But let’s face it. The CPEC is too grand to be said no to. The magnitude of the project is so grand that even India would have agreed to it, had it been a primary beneficiary. The fact that Pakistan is turning to partners other than the United States and Great Britain for its economic and trade development sounds perfectly fine. Though you can’t help but wonder if the economic development comes at the cost of military alliances and other illegible footnotes.

Especially since the killing of Osama Ben Laden at the hands of US Navy Seals in Abbottabad, a humiliating episode for the Pakistani state, Pakistan’s position in the Western alliance has never been more precarious. The difference of interest between Washington and Islamabad on military action against certain militant groups in Afghanistan and within Pakistan have even worsened the tensions in the Obama years.

With the gulf of military cooperation apparently widening with a more disinterested US administration, Pakistan is apparently seeking new avenues with more sinister powers. On the surface, it was a welcome development that President Zardari paid a rare visit to Moscow in 2011 and that for the very first time, the Russian military participated in joint military exercises with Pakistan on Pakistani soil. Such an occurrence would have been unimaginable in the 1980s.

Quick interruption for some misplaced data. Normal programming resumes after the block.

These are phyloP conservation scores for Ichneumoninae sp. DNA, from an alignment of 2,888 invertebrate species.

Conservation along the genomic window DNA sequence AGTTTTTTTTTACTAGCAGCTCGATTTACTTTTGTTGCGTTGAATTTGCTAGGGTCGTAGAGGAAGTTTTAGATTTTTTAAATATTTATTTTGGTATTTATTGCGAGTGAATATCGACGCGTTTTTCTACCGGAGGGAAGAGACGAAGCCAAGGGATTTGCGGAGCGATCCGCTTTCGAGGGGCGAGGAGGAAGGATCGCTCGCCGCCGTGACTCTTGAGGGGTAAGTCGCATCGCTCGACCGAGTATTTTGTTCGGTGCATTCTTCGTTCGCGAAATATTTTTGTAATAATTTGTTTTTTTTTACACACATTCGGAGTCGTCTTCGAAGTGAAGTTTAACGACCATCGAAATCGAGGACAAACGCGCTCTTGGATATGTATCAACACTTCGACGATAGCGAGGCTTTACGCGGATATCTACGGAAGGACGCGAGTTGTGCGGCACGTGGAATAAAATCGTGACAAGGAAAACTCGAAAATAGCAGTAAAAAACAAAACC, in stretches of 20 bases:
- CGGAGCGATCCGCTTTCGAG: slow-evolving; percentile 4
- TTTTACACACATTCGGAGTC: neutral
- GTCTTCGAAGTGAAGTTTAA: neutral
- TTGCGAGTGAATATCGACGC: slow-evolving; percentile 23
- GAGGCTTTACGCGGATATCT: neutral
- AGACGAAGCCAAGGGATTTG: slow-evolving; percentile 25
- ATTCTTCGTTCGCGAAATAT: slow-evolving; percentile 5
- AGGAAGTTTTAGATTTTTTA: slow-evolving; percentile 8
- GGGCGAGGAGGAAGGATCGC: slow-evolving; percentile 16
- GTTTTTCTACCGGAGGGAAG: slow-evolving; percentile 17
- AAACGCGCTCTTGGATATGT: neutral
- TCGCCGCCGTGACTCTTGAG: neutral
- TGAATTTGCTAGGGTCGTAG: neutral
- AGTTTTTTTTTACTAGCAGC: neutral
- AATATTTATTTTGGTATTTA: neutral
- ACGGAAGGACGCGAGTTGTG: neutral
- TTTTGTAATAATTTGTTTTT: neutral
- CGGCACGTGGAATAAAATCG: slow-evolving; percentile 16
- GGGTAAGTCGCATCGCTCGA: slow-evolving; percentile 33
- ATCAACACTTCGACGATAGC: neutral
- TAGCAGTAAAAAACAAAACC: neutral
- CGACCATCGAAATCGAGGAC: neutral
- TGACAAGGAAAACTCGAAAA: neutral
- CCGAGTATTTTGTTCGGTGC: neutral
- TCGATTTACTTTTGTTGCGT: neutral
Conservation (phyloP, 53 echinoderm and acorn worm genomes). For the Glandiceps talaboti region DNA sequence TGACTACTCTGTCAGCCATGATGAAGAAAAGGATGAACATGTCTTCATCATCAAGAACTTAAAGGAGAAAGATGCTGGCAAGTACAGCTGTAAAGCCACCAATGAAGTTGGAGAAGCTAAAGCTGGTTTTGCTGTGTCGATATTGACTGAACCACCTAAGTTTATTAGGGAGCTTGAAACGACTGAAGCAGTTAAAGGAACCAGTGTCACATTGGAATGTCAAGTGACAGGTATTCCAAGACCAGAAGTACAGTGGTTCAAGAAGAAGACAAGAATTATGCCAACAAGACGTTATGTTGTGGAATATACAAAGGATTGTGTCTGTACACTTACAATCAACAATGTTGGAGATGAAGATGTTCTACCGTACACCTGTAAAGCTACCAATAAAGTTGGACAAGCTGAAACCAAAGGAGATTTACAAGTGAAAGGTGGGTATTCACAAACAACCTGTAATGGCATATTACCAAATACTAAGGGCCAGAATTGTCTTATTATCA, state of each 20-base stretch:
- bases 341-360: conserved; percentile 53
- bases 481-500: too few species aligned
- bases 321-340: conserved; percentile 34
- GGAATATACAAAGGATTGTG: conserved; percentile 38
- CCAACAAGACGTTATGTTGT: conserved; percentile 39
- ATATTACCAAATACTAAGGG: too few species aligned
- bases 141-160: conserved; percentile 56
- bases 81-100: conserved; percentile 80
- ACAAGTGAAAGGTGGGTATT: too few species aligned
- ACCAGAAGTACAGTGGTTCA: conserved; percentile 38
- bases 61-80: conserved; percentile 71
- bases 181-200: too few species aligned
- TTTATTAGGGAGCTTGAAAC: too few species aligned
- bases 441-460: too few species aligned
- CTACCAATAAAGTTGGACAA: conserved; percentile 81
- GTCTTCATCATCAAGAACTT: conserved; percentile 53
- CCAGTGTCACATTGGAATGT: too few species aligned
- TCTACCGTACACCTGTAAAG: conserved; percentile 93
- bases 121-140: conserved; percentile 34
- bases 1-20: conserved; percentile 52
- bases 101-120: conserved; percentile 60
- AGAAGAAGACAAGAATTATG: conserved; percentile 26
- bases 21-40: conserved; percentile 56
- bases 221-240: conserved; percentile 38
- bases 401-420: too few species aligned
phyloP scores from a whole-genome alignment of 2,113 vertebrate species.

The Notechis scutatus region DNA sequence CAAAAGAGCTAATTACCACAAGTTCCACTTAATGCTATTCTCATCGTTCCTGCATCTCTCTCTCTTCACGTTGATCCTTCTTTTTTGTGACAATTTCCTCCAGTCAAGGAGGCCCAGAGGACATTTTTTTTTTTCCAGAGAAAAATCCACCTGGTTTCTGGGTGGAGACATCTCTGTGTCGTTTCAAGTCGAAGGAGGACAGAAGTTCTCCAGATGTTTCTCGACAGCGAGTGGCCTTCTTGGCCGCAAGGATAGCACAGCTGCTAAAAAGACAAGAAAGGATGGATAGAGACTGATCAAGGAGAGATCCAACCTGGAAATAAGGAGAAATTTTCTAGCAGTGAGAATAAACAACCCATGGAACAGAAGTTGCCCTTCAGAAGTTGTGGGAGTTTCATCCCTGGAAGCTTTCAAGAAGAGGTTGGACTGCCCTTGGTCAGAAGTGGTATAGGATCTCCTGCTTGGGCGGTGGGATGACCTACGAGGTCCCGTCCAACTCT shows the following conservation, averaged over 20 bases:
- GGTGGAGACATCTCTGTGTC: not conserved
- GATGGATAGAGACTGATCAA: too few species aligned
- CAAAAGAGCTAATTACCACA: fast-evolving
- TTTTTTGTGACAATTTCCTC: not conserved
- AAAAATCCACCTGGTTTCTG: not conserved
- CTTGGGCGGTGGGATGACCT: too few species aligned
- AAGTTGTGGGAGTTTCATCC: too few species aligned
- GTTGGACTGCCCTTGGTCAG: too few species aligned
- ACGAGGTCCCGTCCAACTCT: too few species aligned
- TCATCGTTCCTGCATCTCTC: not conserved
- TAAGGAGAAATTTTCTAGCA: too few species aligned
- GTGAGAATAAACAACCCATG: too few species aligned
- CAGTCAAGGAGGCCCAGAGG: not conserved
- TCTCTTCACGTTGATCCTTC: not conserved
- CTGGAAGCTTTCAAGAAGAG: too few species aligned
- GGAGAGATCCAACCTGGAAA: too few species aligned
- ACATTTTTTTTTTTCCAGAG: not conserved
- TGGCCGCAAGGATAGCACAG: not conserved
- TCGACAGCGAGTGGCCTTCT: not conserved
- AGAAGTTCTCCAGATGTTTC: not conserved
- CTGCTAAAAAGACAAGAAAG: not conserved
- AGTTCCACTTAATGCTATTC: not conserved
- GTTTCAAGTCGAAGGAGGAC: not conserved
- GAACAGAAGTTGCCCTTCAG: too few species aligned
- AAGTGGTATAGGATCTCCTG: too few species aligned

There is only one problem. Vladimir Putin and his open intimidation of the Western world. Not only that, his close association with Iran and the brutal Syrian dictator Bashar Al-Assad. At a time when Aleppo has become the greatest battlefield for the conscience of the world, it may not be the best time to favor Russia over the Western world. So let’s just hope the military exercise is just a harmless affair of two old rivals on the road to friendship.

Probably it has been a long while that Pakistani nationalist commentators have been dreaming of Pakistani statesmen standing up to the US authorities on an equal standing. Even though we have had a tradition of strong diplomatic figures from Zulfikar Ali Bhutto to Abdullah Hussain Haroon. So you could expect that Senator Mushahid Hussein Syed’s recent comment at a Washington think tank about the United States no longer being the superpower of the world would see much appreciation.